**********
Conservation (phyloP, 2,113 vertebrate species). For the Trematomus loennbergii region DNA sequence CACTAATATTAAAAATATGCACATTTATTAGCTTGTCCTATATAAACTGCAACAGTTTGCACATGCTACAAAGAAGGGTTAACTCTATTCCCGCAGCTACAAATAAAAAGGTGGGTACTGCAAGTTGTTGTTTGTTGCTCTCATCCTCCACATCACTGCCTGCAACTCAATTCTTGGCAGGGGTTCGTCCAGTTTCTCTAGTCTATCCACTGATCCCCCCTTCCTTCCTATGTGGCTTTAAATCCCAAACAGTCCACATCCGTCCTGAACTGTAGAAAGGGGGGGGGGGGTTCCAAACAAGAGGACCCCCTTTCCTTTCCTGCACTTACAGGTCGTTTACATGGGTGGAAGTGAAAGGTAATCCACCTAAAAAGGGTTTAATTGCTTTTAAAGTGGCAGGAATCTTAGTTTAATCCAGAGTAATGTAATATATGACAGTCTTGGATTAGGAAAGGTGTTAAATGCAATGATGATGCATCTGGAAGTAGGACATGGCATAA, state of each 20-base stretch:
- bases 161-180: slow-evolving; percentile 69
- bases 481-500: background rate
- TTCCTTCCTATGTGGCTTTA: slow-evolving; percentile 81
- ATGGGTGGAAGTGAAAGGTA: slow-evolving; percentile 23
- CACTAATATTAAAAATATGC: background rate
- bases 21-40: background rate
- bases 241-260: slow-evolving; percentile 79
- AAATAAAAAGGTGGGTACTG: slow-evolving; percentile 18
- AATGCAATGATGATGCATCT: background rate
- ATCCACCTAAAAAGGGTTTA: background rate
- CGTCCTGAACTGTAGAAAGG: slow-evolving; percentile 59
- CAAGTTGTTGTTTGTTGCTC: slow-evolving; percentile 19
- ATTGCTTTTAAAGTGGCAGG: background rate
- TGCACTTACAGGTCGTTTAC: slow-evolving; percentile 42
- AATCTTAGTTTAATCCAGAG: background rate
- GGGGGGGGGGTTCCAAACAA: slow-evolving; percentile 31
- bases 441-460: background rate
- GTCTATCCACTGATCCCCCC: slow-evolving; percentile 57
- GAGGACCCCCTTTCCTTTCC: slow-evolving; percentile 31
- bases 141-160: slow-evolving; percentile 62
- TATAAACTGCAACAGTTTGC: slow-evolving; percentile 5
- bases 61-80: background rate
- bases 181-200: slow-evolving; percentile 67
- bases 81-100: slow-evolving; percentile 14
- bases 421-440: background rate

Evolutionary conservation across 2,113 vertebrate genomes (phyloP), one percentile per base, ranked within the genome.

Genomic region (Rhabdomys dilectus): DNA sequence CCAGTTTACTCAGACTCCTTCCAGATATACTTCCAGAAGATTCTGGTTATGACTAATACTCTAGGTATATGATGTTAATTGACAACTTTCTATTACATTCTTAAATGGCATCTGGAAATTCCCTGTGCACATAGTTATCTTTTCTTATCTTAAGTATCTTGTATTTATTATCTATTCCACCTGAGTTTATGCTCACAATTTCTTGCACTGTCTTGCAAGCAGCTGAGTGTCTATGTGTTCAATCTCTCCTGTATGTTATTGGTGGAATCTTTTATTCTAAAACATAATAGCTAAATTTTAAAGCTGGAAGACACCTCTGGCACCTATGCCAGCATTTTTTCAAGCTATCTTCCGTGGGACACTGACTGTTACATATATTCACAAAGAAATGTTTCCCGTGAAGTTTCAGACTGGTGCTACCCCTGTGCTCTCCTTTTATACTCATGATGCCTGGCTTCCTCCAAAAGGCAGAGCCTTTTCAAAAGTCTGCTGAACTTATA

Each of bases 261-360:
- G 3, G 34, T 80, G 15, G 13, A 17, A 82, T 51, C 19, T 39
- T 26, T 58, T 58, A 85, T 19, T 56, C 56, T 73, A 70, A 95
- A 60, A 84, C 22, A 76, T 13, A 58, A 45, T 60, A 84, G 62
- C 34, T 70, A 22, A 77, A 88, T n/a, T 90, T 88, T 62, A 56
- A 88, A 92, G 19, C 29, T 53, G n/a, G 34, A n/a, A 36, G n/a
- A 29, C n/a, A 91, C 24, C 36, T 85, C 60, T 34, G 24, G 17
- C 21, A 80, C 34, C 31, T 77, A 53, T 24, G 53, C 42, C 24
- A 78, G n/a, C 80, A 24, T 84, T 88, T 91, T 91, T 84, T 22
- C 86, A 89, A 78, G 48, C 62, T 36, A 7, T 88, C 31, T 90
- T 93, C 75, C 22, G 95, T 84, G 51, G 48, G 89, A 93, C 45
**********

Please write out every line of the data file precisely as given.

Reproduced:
Conservation (phyloP, 2,113 vertebrate species). For the Trematomus loennbergii region DNA sequence CACTAATATTAAAAATATGCACATTTATTAGCTTGTCCTATATAAACTGCAACAGTTTGCACATGCTACAAAGAAGGGTTAACTCTATTCCCGCAGCTACAAATAAAAAGGTGGGTACTGCAAGTTGTTGTTTGTTGCTCTCATCCTCCACATCACTGCCTGCAACTCAATTCTTGGCAGGGGTTCGTCCAGTTTCTCTAGTCTATCCACTGATCCCCCCTTCCTTCCTATGTGGCTTTAAATCCCAAACAGTCCACATCCGTCCTGAACTGTAGAAAGGGGGGGGGGGGTTCCAAACAAGAGGACCCCCTTTCCTTTCCTGCACTTACAGGTCGTTTACATGGGTGGAAGTGAAAGGTAATCCACCTAAAAAGGGTTTAATTGCTTTTAAAGTGGCAGGAATCTTAGTTTAATCCAGAGTAATGTAATATATGACAGTCTTGGATTAGGAAAGGTGTTAAATGCAATGATGATGCATCTGGAAGTAGGACATGGCATAA, state of each 20-base stretch:
- bases 161-180: slow-evolving; percentile 69
- bases 481-500: background rate
- TTCCTTCCTATGTGGCTTTA: slow-evolving; percentile 81
- ATGGGTGGAAGTGAAAGGTA: slow-evolving; percentile 23
- CACTAATATTAAAAATATGC: background rate
- bases 21-40: background rate
- bases 241-260: slow-evolving; percentile 79
- AAATAAAAAGGTGGGTACTG: slow-evolving; percentile 18
- AATGCAATGATGATGCATCT: background rate
- ATCCACCTAAAAAGGGTTTA: background rate
- CGTCCTGAACTGTAGAAAGG: slow-evolving; percentile 59
- CAAGTTGTTGTTTGTTGCTC: slow-evolving; percentile 19
- ATTGCTTTTAAAGTGGCAGG: background rate
- TGCACTTACAGGTCGTTTAC: slow-evolving; percentile 42
- AATCTTAGTTTAATCCAGAG: background rate
- GGGGGGGGGGTTCCAAACAA: slow-evolving; percentile 31
- bases 441-460: background rate
- GTCTATCCACTGATCCCCCC: slow-evolving; percentile 57
- GAGGACCCCCTTTCCTTTCC: slow-evolving; percentile 31
- bases 141-160: slow-evolving; percentile 62
- TATAAACTGCAACAGTTTGC: slow-evolving; percentile 5
- bases 61-80: background rate
- bases 181-200: slow-evolving; percentile 67
- bases 81-100: slow-evolving; percentile 14
- bases 421-440: background rate

Evolutionary conservation across 2,113 vertebrate genomes (phyloP), one percentile per base, ranked within the genome.

Genomic region (Rhabdomys dilectus): DNA sequence CCAGTTTACTCAGACTCCTTCCAGATATACTTCCAGAAGATTCTGGTTATGACTAATACTCTAGGTATATGATGTTAATTGACAACTTTCTATTACATTCTTAAATGGCATCTGGAAATTCCCTGTGCACATAGTTATCTTTTCTTATCTTAAGTATCTTGTATTTATTATCTATTCCACCTGAGTTTATGCTCACAATTTCTTGCACTGTCTTGCAAGCAGCTGAGTGTCTATGTGTTCAATCTCTCCTGTATGTTATTGGTGGAATCTTTTATTCTAAAACATAATAGCTAAATTTTAAAGCTGGAAGACACCTCTGGCACCTATGCCAGCATTTTTTCAAGCTATCTTCCGTGGGACACTGACTGTTACATATATTCACAAAGAAATGTTTCCCGTGAAGTTTCAGACTGGTGCTACCCCTGTGCTCTCCTTTTATACTCATGATGCCTGGCTTCCTCCAAAAGGCAGAGCCTTTTCAAAAGTCTGCTGAACTTATA

Each of bases 261-360:
- G 3, G 34, T 80, G 15, G 13, A 17, A 82, T 51, C 19, T 39
- T 26, T 58, T 58, A 85, T 19, T 56, C 56, T 73, A 70, A 95
- A 60, A 84, C 22, A 76, T 13, A 58, A 45, T 60, A 84, G 62
- C 34, T 70, A 22, A 77, A 88, T n/a, T 90, T 88, T 62, A 56
- A 88, A 92, G 19, C 29, T 53, G n/a, G 34, A n/a, A 36, G n/a
- A 29, C n/a, A 91, C 24, C 36, T 85, C 60, T 34, G 24, G 17
- C 21, A 80, C 34, C 31, T 77, A 53, T 24, G 53, C 42, C 24
- A 78, G n/a, C 80, A 24, T 84, T 88, T 91, T 91, T 84, T 22
- C 86, A 89, A 78, G 48, C 62, T 36, A 7, T 88, C 31, T 90
- T 93, C 75, C 22, G 95, T 84, G 51, G 48, G 89, A 93, C 45